- A fixed-length ‘moov’ atom is written at the beginning of the file. This is why it can be open.
- Audio and Video tables are wrong. This is why video is corrupt.
- But since first Audio block is always at the same address, and has same length, it’s correctly reproduced.
What it tells about Canon 5D Mark III firmware
Canon Mk III firmware writes a placeholder ‘moov’ atom at the beginning at the file, then writes media data (video and audio) while camera is recording. This placeholder is not empty, it could actually be the same ‘moov’ as in the last recorded video.
When recording ends, the camera overwrites the placeholder with real ‘moov’ atom containing good media tables.
If this last operation doesn’t complete, the video is corrupt.
Cameras usually write the ‘moov’ atom at the end of the file: Data is written in the same order as it is produced. But Canon 5D Mk3 firmware does it different as we have seen. This is possible because camera limitations dictate a maximum ‘moov’ atom size, so the corresponding space can be “booked” at the beginning of the file (placeholder) and then overwritten.
I can only see one advantage to this: Since ‘moov’ atom is at the beginning of the file, the file can be streamed. We talk of fast-start, streamable videos. This is important for Internet applications, but honestly I don’t see how this matters for Canon 5D workflows.
January 9th, 2013 in
One of the most exciting announcement during Apple Oct. 23 event was the “Fusion Drive”: A mix of solid state drive (SSD) and mechanical hard disk, that brings the best of the two worlds: High-speeds of SSDs and high-capacity of HDDs.
How the “magic” works is explained here.
But if you read Apple’s technical note, you will see that this doesn’t work great for high-speed video capture.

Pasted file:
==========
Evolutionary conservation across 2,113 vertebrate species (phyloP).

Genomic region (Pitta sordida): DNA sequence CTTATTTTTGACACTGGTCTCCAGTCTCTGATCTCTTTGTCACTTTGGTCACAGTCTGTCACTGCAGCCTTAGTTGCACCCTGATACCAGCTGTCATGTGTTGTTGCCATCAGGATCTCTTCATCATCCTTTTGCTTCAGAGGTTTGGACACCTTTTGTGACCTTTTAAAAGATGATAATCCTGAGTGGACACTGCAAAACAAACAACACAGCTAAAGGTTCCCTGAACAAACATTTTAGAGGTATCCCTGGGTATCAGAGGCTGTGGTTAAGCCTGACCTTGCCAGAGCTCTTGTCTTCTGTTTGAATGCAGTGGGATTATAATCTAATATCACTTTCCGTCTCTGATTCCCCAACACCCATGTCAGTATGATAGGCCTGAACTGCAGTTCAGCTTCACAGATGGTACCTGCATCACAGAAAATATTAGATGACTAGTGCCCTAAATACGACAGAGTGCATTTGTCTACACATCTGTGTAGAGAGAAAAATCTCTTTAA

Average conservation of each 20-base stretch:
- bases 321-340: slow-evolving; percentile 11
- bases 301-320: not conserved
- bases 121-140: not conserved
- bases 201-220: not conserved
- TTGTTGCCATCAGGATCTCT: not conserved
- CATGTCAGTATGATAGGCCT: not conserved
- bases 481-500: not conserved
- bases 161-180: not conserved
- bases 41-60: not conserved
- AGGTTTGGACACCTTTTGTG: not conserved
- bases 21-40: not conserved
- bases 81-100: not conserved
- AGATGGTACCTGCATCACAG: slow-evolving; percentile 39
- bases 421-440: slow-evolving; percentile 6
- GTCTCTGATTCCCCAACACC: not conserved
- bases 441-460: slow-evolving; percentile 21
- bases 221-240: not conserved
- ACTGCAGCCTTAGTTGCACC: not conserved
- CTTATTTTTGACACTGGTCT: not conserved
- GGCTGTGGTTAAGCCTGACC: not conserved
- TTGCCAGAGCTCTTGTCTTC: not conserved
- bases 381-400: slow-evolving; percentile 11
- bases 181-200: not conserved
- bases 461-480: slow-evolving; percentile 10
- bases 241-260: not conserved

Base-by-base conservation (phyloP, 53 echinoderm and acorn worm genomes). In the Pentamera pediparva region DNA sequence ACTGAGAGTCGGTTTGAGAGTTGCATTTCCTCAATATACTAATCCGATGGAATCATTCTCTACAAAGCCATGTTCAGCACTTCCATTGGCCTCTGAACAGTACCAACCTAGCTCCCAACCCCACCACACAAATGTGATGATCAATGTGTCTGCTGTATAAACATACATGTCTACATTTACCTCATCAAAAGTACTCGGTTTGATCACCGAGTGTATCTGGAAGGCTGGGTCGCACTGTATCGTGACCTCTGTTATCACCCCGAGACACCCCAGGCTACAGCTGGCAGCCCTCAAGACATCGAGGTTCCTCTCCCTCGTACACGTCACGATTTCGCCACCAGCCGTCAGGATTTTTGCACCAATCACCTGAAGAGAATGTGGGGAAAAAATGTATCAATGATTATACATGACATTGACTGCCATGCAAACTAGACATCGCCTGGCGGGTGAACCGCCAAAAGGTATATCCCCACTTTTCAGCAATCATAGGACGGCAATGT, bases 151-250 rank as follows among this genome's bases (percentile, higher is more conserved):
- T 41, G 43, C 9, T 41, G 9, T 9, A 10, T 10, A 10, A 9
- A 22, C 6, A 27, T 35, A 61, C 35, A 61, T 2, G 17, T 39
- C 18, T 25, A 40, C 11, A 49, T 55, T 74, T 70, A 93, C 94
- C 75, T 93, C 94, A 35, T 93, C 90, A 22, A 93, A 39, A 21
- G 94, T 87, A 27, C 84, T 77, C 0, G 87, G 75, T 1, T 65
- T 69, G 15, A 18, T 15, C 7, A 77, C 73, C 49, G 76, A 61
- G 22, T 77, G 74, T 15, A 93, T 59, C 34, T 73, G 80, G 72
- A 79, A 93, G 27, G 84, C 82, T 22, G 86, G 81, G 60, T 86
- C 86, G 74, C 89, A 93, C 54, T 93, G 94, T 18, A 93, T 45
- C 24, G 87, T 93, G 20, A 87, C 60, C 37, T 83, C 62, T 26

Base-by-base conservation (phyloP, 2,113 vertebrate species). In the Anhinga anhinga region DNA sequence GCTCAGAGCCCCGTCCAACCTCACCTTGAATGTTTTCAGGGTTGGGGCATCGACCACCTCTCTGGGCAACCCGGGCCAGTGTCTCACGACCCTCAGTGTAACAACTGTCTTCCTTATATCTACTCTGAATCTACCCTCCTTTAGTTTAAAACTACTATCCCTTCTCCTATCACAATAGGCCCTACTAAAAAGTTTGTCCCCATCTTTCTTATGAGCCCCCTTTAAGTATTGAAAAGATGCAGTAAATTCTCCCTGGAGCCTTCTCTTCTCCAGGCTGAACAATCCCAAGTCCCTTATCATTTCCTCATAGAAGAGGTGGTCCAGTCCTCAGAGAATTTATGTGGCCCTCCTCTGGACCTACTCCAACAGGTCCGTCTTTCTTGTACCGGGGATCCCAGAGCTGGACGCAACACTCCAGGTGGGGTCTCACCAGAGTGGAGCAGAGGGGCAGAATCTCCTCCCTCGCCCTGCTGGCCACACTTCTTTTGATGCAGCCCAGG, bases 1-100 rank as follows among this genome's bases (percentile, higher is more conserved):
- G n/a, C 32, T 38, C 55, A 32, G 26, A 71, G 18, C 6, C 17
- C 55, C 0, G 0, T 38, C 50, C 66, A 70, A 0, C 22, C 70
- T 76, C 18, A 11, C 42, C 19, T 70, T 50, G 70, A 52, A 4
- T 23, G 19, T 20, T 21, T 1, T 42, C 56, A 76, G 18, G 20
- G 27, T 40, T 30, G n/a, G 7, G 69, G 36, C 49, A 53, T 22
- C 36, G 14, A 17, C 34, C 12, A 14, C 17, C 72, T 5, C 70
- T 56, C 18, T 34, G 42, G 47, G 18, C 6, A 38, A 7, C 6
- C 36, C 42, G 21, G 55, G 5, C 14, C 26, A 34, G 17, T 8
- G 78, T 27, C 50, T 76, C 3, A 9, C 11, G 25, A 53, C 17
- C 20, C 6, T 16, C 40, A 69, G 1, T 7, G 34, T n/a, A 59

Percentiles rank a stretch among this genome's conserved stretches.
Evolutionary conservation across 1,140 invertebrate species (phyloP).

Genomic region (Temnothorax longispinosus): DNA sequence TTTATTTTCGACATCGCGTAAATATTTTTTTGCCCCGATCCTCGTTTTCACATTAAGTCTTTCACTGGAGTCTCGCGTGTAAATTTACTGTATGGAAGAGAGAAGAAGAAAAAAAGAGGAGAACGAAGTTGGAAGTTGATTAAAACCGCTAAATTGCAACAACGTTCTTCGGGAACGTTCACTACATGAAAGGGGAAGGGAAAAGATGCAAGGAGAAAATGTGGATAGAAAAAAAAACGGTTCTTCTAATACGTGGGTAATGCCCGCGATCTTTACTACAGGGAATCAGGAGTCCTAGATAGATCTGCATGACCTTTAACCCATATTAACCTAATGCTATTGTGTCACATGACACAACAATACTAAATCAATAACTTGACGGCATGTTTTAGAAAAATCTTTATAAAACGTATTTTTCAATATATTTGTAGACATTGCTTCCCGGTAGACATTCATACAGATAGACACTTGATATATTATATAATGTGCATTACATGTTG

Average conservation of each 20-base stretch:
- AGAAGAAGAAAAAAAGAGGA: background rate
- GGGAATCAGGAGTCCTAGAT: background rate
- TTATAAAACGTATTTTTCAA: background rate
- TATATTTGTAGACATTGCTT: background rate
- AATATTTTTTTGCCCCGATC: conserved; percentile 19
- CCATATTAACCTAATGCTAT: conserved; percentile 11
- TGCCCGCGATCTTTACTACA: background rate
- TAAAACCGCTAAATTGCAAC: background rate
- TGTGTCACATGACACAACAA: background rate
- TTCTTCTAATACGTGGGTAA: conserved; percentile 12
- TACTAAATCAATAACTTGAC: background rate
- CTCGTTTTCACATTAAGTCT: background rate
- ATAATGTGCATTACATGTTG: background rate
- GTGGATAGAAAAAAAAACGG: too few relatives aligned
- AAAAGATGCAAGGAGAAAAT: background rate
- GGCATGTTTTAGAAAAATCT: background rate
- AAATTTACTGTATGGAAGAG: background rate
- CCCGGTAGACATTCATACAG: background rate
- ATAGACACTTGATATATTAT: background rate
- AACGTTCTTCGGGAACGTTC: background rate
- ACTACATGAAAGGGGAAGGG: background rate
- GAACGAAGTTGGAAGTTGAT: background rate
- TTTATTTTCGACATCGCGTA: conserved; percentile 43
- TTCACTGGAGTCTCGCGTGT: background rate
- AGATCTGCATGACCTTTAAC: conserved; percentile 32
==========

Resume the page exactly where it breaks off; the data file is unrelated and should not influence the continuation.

My understanding is that high-speed, high-volume writing operations have a serious bottleneck, because when the 4 GB SSD write cache is full, it has to be moved to the hard disk, and this causes some latency that probably drops frames during video capture.
How does it affect video repair?
Video capture limitations will probably keep video professionals away from those Fusion Drives, at least for video capture. High-throughput Thunderbolt drives are a better fit.
But Fusion Drives will become mainstream among casual users. I fear that this will make our video repair job harder, in particular for DeepMediaScan jobs. (DeepMediaScan is used when footage is not found inside files, but scanned directly on disk)
With traditional disks, footage is written sequentially as the disk fills up, so it’s possible to for DeepMediaScan to extract it consistently.
In a Fusion Drive, it’s more complex. Footage is written to an SSD cache and then, maybe it’s transferred to the hard disk, or maybe not. In the end, there is more fragmentation, and footage recovery is more challenging.
As soon as I get get my hands on a Mac with a Fusion Drive, I will carry out repair tests and provide advice about Fusion Drive usage.
October 25th, 2012 in
Last month, I have started to collect data about how visitors are browsing our website. Just standard analytics at work here.
First surprise: 40% of Treasured downloads are from Windows users, who will obviously never be able to run our Mac video recovery app.
Despite clearly stating on the website that this is a Mac app, a lot of Windows people is reaching the big Download button. This is not cluelessness, just the standard practice in a “we don’t read, we scan” world.
Second surprise: Among Mac people with a fresh copy of Treasured just downloaded, only 60% perform a diagnostics on a damaged video. In other words, 40% never get any value from the software.
I could give more examples. Every time I have measured a new metric related to our repair service use, I have discovered that it was grossly inefficient.
The most amazing thing: Those problems are usually very easy to fix. You can just add a warning for Windows guys trying to download Treasured and redirect them to MP4repair.org, for example.
This is a real eye-opener. Don’t start working on hard problems until you get the basic stuff right.
The Secret: Measuring
October 20th, 2012 in